An essential part of waking up is to sleep well enough. However, if you feel groggy in the morning, it can also be something else entirely than having an insufficient amount of sleep. Just as falling asleep, waking up is more natural at some times more than the others.
Sleep stages influence the easiness of waking up. All sleep stages go through 90-minute cycles. Each one of these sleep cycles includes a light sleep period, deeper sleep stages, and REM sleep. The deeper the sleep, the harder it is to wake up. Different stages occur in different ratios in each cycle, changing throughout the night. Deep sleep rules in the early night and REM sleep is the most prevailing the closer you get to the morning.
Waking up is the easiest in between these 90 minutes cycles when you shift from REM sleep to light sleep. This so-called wake-up window is the most optimal time to wake up. Often this is the time when you wake up naturally. It is not unusual to wake up in the middle of REM sleep, but during deep sleep, you need a powerful outside irritant to make you wake up, such as an alarm clock. If you feel particularly tired or groggy immediately after opening your eyes, the chances are that you woke up during REM sleep.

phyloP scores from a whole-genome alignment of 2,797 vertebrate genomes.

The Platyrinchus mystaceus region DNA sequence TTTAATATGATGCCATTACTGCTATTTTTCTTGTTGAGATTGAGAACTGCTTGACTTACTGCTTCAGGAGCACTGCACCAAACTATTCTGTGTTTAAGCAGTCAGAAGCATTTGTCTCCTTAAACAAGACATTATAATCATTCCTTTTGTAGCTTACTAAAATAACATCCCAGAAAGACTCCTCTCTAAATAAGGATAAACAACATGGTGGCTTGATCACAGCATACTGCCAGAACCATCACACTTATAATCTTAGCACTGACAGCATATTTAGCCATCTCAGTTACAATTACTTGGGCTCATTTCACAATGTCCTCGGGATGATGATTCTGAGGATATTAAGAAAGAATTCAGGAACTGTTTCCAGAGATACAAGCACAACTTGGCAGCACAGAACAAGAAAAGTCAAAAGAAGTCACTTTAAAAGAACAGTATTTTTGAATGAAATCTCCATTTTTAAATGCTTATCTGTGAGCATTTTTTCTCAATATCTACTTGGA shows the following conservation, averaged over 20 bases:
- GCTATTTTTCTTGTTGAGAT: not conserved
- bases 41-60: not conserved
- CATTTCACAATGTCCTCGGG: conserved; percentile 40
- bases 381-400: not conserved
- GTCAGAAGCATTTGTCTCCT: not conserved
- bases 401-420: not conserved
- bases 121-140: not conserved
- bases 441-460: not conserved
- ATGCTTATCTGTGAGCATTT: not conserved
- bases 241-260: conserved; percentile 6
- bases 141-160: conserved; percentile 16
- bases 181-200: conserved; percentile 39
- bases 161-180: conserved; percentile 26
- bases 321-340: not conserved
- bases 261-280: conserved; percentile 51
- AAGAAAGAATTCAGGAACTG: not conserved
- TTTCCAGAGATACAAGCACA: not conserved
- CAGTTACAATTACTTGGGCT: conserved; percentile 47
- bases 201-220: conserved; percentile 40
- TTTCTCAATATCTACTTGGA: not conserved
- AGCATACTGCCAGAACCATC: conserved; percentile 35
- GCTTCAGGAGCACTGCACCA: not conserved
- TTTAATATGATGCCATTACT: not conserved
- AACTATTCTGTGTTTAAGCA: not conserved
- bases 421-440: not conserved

It’s not trivial to set up your alarm to the exact time when your sleep cycles are shifting since sleep cycle lengths and needs are highly individual. In practice, the cycles are not precise, and they can be disturbed by waking up in the middle of the night (that you don’t necessarily remember). There are some alarm clocks out in the market that are marketed as being able the detect the most optimal timing to wake up. Currently, however, no tracker on the consumer market can truly detect the sleep stages correctly.
Example Habits to try:
Partonen, T. (2014). Lisää unta – Kiireen lyhyt historia. Helsinki: Duodecim.
Walker, M. (2017). Why we sleep: Unlocking the power of sleep and dreams. Simon and Schuster.